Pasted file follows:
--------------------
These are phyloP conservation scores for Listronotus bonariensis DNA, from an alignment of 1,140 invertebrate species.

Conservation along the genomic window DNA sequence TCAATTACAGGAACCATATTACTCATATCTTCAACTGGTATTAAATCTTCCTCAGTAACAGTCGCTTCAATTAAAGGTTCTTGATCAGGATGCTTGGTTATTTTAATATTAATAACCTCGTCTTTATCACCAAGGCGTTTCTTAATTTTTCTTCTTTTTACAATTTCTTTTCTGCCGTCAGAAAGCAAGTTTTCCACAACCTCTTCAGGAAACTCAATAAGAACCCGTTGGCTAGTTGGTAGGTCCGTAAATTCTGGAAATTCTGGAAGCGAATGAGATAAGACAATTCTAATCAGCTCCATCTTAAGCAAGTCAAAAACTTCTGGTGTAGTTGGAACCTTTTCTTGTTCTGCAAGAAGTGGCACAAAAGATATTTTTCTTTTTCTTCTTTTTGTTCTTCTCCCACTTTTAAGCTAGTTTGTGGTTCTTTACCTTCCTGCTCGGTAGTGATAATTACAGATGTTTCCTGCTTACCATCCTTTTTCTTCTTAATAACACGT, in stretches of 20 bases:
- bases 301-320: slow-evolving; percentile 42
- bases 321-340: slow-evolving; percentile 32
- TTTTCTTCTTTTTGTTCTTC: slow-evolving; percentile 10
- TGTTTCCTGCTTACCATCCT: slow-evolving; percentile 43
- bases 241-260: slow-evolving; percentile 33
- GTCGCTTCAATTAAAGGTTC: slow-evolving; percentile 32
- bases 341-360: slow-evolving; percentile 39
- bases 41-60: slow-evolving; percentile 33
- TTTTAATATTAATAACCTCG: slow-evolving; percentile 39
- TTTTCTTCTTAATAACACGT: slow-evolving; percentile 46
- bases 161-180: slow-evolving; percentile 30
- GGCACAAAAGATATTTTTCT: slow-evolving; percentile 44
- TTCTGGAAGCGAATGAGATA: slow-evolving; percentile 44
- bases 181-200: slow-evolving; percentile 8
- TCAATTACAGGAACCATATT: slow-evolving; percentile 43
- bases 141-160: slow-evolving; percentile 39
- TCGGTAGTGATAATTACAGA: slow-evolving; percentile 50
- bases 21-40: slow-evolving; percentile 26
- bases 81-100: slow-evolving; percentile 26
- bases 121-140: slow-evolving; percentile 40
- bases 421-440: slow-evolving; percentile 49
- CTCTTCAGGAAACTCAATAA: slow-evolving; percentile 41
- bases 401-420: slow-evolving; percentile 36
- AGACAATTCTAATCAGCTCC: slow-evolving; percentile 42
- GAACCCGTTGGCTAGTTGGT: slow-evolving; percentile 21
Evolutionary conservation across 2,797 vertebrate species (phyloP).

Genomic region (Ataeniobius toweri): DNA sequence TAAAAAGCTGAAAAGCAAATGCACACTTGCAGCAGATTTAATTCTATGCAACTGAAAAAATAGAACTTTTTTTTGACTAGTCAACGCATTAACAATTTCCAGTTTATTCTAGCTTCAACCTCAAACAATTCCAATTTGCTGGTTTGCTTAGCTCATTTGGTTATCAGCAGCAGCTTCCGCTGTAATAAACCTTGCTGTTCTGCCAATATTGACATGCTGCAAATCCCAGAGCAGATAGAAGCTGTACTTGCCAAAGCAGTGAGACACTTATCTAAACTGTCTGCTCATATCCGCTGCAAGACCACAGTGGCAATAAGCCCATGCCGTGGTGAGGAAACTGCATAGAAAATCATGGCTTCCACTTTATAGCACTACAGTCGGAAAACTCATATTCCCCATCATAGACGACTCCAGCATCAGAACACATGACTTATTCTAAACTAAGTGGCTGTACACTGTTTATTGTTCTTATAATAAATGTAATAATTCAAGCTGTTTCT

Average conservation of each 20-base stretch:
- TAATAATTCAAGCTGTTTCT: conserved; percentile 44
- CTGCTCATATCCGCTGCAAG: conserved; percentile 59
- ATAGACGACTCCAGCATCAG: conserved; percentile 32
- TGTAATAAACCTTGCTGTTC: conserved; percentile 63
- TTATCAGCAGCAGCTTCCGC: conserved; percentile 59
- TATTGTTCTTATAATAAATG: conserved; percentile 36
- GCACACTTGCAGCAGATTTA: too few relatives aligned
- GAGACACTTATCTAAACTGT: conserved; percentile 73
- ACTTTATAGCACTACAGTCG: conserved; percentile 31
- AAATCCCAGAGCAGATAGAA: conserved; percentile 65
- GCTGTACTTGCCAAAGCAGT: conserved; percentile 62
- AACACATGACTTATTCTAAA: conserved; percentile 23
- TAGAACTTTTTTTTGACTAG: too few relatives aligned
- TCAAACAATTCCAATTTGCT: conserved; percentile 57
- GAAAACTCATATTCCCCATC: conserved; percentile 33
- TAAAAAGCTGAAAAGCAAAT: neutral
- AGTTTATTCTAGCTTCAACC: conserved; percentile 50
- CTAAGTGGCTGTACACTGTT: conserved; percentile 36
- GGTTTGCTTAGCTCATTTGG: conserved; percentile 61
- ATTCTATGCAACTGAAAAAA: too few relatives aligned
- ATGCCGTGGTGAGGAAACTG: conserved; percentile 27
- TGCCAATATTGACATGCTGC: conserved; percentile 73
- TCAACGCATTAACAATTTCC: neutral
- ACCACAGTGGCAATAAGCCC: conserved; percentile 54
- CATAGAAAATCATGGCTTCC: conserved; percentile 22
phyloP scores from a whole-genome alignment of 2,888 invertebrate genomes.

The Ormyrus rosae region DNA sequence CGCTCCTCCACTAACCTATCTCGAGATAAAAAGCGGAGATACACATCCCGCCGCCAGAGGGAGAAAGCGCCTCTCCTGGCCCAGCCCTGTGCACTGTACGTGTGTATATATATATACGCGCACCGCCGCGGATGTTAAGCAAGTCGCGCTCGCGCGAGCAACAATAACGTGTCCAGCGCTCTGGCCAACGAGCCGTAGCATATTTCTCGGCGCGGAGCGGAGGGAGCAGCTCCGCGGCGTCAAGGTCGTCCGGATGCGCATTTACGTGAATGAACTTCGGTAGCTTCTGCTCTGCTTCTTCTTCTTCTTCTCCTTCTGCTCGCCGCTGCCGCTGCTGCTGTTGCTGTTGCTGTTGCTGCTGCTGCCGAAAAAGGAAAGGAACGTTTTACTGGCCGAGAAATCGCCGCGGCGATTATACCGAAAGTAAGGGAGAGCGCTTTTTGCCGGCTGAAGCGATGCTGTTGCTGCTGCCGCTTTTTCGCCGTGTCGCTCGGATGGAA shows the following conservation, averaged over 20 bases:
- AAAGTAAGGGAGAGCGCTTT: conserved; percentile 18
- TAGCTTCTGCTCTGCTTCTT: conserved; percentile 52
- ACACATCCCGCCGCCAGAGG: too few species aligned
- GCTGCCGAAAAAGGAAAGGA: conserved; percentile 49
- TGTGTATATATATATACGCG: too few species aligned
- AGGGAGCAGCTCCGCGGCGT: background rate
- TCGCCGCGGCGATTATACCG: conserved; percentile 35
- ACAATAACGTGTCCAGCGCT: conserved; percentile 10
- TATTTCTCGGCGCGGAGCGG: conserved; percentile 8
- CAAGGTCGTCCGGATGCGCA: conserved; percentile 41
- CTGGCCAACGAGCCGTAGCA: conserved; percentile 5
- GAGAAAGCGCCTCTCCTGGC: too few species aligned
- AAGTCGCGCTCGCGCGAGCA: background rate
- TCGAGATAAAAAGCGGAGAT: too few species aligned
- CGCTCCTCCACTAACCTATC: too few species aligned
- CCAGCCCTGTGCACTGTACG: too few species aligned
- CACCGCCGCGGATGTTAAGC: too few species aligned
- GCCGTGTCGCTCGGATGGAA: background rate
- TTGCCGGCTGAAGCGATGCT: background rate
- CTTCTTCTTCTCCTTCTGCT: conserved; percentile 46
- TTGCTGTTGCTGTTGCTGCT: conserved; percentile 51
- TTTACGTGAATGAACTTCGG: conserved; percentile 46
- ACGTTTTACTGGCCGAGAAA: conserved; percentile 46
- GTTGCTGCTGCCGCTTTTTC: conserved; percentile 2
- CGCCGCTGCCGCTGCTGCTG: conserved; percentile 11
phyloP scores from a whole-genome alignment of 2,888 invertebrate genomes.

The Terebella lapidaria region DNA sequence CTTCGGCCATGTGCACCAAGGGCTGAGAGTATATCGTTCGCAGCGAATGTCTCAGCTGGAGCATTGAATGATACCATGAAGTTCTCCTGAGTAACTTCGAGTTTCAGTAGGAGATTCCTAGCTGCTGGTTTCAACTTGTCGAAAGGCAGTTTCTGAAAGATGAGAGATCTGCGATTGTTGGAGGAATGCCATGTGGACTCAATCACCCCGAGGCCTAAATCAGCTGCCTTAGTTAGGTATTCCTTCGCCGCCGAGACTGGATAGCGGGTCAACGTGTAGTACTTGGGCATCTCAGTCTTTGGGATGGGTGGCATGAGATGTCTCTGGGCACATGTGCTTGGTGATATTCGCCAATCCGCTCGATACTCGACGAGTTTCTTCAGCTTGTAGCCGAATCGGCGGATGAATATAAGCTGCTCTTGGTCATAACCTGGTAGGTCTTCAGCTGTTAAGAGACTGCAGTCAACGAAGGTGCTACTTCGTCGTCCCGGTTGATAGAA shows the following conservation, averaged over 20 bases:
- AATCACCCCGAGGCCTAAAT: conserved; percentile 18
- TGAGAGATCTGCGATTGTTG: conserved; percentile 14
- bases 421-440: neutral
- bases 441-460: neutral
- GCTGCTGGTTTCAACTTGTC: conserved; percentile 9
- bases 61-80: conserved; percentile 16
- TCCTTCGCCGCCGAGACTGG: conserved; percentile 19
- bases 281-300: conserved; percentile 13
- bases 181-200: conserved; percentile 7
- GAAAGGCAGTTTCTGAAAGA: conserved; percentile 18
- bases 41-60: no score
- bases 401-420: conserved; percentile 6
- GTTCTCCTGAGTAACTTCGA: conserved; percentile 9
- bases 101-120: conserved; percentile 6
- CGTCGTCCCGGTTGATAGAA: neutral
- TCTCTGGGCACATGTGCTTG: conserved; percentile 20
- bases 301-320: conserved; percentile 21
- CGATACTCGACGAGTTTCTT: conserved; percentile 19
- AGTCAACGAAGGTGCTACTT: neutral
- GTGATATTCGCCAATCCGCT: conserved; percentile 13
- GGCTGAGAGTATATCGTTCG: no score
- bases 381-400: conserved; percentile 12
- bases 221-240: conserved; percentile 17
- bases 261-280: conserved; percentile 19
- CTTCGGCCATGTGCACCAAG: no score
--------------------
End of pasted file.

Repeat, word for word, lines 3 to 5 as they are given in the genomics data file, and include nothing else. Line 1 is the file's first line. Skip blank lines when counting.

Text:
- bases 301-320: slow-evolving; percentile 42
- bases 321-340: slow-evolving; percentile 32
- TTTTCTTCTTTTTGTTCTTC: slow-evolving; percentile 10